VERBUND is investing more than half a billion euros in the energy future


At today’s balance sheet press conference for financial year 2020, VERBUND Chairman of the Executive Board Michael Strugl presented two important projects for the CO2-free energy future in Austria. VERBUND is investing more than half a billion euros in the construction of the pumped energy storage projects Limberg III (Kaprun, Salzburg) and Reißeck II+ (Reißeck, Carinthia). Apart from their special energy-related significance for a sustainable and secure power supply, the projects’ implementation also represents a powerful boost to the domestic economy for overcoming the economic crisis caused by COVID-19.

VERBUND CEO Michael Strugl says: “The existence of large, flexible pumped storage power plants is fundamental for the success of the energy transition towards a CO2-free electricity supply. It is these plants that make the integration of electricity from volatile forms of generation such as wind and solar possible in the first place. Here at VERBUND, we are making an important contribution to this by strengthening our existing green batteries in the Alps. Until further notice, pumped storage plants are and will remain by far the most efficient means for storing electricity cleanly on a grand scale and being able to cover spikes in demand in no time at all.” 
Michael Strugl also underscores the economic importance of the projects in light of the efforts made to overcome the economic crisis caused by COVID-19: “The investments are resulting in notable economic impulses with the high level of domestic value added, especially in times like these: two thirds of the investments in the electricity industry remain in Austria as value added. The investment of around half a billion euros will also safeguard about 3,500 jobs.”

Limberg III

The power plant project Limberg III was approved in 2017. It is a pumped storage power plant with an output of 480 MW and is located in Kaprun. Like Limberg II, which was put into operation in 2011, it is being constructed entirely underground between the two existing reservoirs of the Mooserboden (final level 2,036 m) and Wasserfallboden (final level 1,672 m).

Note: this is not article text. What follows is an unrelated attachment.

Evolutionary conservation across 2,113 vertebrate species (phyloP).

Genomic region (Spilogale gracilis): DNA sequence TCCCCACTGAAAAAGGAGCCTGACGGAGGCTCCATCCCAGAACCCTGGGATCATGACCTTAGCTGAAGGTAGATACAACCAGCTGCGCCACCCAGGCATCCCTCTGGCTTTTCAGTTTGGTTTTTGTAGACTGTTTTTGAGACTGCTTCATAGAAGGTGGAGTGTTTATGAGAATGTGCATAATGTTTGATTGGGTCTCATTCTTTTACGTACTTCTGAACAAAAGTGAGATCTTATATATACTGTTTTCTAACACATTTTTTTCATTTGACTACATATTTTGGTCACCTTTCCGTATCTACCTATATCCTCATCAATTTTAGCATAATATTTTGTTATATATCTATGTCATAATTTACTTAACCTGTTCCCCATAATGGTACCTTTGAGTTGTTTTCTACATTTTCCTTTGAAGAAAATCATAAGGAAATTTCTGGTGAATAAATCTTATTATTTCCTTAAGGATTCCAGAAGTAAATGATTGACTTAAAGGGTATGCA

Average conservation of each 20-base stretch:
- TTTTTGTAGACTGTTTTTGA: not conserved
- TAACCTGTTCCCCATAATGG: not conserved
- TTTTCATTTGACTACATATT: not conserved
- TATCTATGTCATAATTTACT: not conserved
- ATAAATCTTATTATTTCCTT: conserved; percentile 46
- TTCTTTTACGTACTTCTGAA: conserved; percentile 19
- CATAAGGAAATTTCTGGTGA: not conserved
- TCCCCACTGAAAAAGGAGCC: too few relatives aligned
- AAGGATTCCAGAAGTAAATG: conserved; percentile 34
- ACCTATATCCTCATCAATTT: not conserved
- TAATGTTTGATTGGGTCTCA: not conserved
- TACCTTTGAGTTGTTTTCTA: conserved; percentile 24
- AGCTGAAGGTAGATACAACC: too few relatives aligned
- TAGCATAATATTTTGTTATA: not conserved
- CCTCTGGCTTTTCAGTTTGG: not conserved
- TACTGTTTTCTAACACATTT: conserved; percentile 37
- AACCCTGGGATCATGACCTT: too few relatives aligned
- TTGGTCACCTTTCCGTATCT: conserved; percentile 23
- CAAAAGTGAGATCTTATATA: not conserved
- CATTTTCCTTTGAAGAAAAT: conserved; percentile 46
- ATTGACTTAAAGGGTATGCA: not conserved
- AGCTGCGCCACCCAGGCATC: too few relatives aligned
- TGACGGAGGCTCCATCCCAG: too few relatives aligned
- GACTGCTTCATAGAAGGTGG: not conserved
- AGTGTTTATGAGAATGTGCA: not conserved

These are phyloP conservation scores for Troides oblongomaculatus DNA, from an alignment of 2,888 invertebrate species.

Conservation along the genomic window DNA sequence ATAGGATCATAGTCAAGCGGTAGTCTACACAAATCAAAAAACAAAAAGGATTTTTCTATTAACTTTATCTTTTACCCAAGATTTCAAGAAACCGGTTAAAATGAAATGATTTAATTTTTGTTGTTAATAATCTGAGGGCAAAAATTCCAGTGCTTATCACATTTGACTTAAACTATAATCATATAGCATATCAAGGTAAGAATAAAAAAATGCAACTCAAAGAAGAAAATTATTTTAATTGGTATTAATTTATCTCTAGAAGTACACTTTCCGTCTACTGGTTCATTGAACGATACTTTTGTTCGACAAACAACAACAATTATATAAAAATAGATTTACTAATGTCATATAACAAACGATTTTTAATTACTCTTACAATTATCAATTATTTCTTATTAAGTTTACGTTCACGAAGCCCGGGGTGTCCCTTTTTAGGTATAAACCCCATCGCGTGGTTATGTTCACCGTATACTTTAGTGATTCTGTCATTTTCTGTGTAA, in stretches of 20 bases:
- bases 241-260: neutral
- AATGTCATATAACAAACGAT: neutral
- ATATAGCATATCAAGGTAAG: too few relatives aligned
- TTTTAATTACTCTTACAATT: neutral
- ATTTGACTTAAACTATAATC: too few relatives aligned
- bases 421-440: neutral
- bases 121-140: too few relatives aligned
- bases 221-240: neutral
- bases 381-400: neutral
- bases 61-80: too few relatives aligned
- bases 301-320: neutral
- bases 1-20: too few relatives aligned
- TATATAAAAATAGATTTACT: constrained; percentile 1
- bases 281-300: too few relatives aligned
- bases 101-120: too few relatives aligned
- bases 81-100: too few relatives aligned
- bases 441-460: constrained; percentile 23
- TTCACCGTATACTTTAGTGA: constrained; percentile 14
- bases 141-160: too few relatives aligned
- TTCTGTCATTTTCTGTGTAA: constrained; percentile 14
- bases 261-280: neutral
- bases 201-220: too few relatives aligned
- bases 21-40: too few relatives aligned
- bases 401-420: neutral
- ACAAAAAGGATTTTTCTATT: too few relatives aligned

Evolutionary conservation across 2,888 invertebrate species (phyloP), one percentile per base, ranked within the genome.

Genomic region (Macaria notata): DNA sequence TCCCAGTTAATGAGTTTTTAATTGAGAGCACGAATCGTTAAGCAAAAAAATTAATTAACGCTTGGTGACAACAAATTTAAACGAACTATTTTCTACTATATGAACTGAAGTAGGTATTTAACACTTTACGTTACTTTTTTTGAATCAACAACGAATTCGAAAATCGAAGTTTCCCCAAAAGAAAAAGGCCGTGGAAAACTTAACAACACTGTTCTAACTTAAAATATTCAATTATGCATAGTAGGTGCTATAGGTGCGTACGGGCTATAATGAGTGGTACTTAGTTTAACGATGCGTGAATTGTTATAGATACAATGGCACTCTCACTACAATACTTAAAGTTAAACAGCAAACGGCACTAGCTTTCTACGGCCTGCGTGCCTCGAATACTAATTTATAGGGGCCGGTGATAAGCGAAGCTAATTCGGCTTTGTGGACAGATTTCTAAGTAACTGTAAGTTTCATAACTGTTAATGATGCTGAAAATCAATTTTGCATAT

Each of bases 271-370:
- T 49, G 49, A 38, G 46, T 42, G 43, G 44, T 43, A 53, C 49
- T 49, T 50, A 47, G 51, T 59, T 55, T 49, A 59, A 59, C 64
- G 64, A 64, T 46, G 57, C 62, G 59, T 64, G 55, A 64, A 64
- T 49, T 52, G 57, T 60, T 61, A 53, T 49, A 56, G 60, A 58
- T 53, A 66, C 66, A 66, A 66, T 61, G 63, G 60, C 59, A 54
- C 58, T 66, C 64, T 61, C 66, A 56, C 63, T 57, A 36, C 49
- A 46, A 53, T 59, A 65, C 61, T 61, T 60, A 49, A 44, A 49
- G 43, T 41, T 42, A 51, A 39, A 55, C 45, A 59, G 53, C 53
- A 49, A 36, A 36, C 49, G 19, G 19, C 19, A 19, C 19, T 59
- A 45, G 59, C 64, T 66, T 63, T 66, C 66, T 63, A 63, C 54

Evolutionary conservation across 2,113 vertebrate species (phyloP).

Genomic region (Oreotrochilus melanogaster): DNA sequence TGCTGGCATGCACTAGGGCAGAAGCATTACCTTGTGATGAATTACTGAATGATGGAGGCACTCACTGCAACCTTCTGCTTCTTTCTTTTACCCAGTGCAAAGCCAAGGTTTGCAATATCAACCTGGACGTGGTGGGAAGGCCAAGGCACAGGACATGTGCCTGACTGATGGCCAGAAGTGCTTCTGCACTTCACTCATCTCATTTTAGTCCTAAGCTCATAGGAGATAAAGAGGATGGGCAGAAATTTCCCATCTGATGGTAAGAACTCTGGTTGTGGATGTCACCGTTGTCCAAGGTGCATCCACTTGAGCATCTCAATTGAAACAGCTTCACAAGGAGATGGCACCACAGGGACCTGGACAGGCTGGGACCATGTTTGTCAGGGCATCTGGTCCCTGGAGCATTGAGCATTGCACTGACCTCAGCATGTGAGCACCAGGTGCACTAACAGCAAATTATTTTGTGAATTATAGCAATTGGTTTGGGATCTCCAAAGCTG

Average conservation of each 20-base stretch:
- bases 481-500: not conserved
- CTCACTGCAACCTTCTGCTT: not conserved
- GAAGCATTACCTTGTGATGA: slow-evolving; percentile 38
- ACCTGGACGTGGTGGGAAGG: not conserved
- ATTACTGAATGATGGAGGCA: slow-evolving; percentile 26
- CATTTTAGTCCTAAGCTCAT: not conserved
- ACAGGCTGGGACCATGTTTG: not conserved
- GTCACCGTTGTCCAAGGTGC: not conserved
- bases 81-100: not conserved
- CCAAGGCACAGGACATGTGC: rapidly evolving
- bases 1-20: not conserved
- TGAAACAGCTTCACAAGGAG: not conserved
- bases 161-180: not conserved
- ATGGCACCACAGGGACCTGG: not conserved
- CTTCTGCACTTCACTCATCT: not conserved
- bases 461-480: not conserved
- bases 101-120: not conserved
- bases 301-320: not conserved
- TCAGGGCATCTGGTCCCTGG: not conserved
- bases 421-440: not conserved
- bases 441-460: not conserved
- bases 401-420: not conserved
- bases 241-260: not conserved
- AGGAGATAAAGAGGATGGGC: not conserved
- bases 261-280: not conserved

Once complete, Limberg III will be a power plant whose design is tailored quite specifically to the future needs of the energy transition. Special machine sets will be used that are able to react with a high degree of flexibility to the need for balancing and control energy. Given the increasing requirements caused by the expansion of volatile forms of generation, these are important services for grid stability – one of the main prerequisites for a safe and affordable electricity supply. 
It is also planned to raise the final level of the Wasserfallboden reservoir by 8 m. The required increase in the height of the Limberg barrier can be achieved through existing construction reserves while maintaining unrestricted dam safety. The approval documents required for this will be submitted to the relevant authority in the coming weeks.
The overall project also encompasses a large number of ecological measures. A special highlight is the 24 hectare European conservation area “Alpines Schwemmland Drossen”, which reaches into the Drossenschlucht gorge. Below the dam, a project will also be implemented that aims at eliminating traces from the construction period of the 1950s by means of rewilding. 
Construction will commence in the early summer of this year. By 2025, a total of around 480 million euros will have been invested in future-orientated electricity generation and storage – including a high degree of regional value added.

Reißeck II+

Since the initial operation of the pumped storage power plant Reißeck II in 2016, the Upper Carinthian power plant group Malta-Reißeck has been one of the most powerful hydropower plant groups in Austria with a total of 1,460 MW. The existing reservoirs on the Reißeck lake plateau, the Großer and Kleiner Mühldorfer See lakes, have been used by Reißeck II as upper storage ponds since the 1960s. The two reservoirs are hydraulically connected to each other, with the Kleiner Mühldorfer See lying about 80 metres higher than the Großer Mühldorfer See. 
In order to also be able to use this height difference in future for energy purposes, a new underground cavern power plant with two pump turbines and a total output of 45 megawatts is being built at about 2,300 metres above sea level. This will make “Reißeck II+” an efficient extension of Reißeck II, because it will be possible to optimise the system as whole by relocating the contents of the Großer Mühldorfer See to the upper reservoir. The approvals for this were already granted together with those for Reißeck II. 
Here, too, the total investment of about 60 million euros will deliver important regional economic stimuli and permanent jobs. And this in addition to the already ongoing modernisation works on the Malta power plant group worth around 100 million euros.
Once the necessary preparatory works have been completed, construction is scheduled to commence in the spring of 2021. From 2023, the new pumped storage power plant in combination with the existing plants should serve to support the integration of wind and photovoltaic systems in Austria and continue to serve as a support pillar for grid security.

Media spokesperson for Salzburg, Tyrol and Bavaria

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